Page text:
California OSP Adds High-end Digital Color
With nine web offset presses, a six-color, 40˝ Heidelberg sheetfed press and several high-speed digital printers, California’s Office of State Publishing (OSP) seemed to be equipped for any kind of print job. But for short-run, high-end work, there was room for improvement, felt State Printer Jerry Hill.
“The only way that we could do medium-sized, high-end printing is to put it on our six-color, 40˝ Heidelberg press,” says Hill. “It was extremely expensive because of the high setup costs.” Plus, the press already had a backlog of two to four weeks, he adds.
So in June, the 290-employee in-plant added a six-color, 29˝ HP Indigo 10000 digital press to its Sacramento operation, replacing a four-color toner device. Running 1,725 sheets per hour (4/4), the press offers resolutions up to 2,438x2,438 dpi and can run media from 50-lb. text to 150-lb. cover and 3-18 pt. in thickness.
Its key strength, though, comes from its 29˝ format size, which allows the 10000 to print items like posters, pocket folders and six-page brochures. This opens up lots of new opportunities.
“The biggest advantage that we have is the ability to turn work quickly and to do such a wide range of products on this press,” he says.
Mission to Modernize
Since taking the helm at OSP in 2012, Hill has been on a mission to modernize the 165-year-old in-plant. Some of the older web presses are being shut down and the operation is enhancing its array of digital print equipment with machines like a Canon imagePRESS C7010VP digital color press and a pair of Canon Océ VarioPrint 6320 high-speed black-and-white systems. Hill has plans to replace two black-and-white Canon Océ VarioStream 7650s with a 20˝ color inkjet press.
“We’re shrinking our footprint,” Hill says.
“We have some clients that require variable print in a small quantity—basically, one,” he says, with a laugh. “But a high-end piece and a secure piece.” He’s referring to vital records documents, such as birth and death certificates or business licenses. Printed on security paper, some of these contain invisible ink and other security features.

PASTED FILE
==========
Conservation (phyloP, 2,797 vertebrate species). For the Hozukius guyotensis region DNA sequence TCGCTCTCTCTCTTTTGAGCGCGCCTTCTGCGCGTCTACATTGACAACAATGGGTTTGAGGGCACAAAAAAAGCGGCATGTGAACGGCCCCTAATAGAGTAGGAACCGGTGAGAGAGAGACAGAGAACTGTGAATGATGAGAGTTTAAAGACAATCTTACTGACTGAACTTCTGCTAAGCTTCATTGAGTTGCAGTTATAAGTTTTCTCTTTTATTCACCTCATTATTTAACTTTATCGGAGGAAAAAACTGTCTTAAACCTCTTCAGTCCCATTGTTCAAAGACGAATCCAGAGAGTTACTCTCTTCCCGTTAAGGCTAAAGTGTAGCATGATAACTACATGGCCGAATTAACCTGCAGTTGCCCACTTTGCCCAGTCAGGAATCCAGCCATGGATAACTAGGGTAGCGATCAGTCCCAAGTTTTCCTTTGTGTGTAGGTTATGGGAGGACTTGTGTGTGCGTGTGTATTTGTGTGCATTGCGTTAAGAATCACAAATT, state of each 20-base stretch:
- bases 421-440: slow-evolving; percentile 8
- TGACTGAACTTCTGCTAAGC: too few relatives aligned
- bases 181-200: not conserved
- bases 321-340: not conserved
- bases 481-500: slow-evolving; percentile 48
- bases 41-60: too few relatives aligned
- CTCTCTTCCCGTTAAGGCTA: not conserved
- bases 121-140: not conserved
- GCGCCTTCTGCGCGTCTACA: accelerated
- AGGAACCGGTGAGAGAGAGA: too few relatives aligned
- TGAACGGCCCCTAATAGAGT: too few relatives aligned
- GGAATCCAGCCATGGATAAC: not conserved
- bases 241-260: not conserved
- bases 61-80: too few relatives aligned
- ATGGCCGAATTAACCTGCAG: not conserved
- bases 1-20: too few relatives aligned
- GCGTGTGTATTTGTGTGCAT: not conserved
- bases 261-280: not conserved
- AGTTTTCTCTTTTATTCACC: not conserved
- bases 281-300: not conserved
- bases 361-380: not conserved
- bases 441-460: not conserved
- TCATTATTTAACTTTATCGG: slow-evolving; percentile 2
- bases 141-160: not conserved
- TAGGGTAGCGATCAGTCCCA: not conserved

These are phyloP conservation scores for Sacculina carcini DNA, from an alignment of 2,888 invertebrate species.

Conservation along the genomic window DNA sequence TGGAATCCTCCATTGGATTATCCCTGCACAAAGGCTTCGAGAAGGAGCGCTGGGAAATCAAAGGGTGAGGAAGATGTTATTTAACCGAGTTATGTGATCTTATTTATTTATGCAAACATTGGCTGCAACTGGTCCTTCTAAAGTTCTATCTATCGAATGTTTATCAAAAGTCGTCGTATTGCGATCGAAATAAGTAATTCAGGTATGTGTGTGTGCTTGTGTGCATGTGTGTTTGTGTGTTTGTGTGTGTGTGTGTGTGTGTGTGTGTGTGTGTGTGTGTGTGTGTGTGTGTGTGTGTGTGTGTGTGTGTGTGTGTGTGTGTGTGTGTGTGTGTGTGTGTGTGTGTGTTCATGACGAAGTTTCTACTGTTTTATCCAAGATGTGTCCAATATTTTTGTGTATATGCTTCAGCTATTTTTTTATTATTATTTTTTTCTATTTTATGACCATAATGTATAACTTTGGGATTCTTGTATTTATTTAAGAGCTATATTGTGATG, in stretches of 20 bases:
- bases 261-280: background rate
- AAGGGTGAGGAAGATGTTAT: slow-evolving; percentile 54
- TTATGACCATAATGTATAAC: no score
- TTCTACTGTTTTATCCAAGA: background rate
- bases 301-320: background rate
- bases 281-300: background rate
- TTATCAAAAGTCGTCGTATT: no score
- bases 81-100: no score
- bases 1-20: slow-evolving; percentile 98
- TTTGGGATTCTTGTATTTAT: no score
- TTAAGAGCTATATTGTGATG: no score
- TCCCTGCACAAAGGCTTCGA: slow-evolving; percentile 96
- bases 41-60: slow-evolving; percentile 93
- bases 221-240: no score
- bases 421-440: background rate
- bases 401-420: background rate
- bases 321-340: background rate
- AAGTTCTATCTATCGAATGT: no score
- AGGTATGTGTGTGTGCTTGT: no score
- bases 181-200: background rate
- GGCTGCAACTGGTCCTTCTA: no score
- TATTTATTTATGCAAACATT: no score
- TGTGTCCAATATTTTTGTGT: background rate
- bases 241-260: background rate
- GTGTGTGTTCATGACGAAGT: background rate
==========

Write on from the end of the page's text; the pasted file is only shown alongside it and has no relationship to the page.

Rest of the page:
“So we needed this press because you’re literally printing ones—but you’re printing lots of ones,” he says. “We couldn’t print ones on our Heidelberg.” Because of the security requirements for these vital records documents, the 10000 was installed in OSP’s secure printing facility, where guards, cameras and other security procedures are in place.
Another reason OSP went with the HP Indigo 10000, Hill says, was because it was developed with environmental sustainability in mind; it boasts 25 percent lower imaging oil waste, a lower carbon footprint, a regenerative braking system and reused heat and electricity, among other qualities. It generates less waste, too, since the first copy is sellable, he says. This all fits well with Gov. Jerry Brown’s sustainability initiatives.
Calibrated for Color Matching
Over the past year, the in-plant had all of its presses G7 calibrated, so when the 10000 arrived, HP calibrated it to match OSP’s other presses.
“I can print something on the HP 10000 that matches what we print on the Heidelberg six-color, 40˝ or even the Heidelberg eight-color M1000 web,” remarks Hill. “It’s all calibrated, so it matches.” This allows the new digital press to be used as a proofer for offset jobs, he adds.
“It’s actually less expensive for me to use it to proof on the actual substrate that we’re going to print on than to run a contract proof,” he says.
At the same time, he praises the 10000’s enhanced productivity mode, a process that uses only cyan, magenta and yellow to produce results that look like four-color printing at much faster speeds (4,600 sph, according to HP). It’s great for providing “pleasing color,” Hill says, when speed is of the essence.
At press time, the in-plant was finishing up training on the 10000 and planned to go live with the press in September.
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Bob has served as editor of In-plant Impressions since October of 1994. Prior to that he served for three years as managing editor of Printing Impressions, a commercial printing publication. Mr. Neubauer is very active in the U.S. in-plant industry. He attends all the major in-plant conferences and has visited nearly 170 in-plant operations around the world. He has given presentations to numerous in-plant groups in the U.S., Canada and Australia, including the Association of College and University Printers and the In-plant Printing and Mailing Association. He also coordinates the annual In-Print contest, cosponsored by IPMA and In-plant Impressions.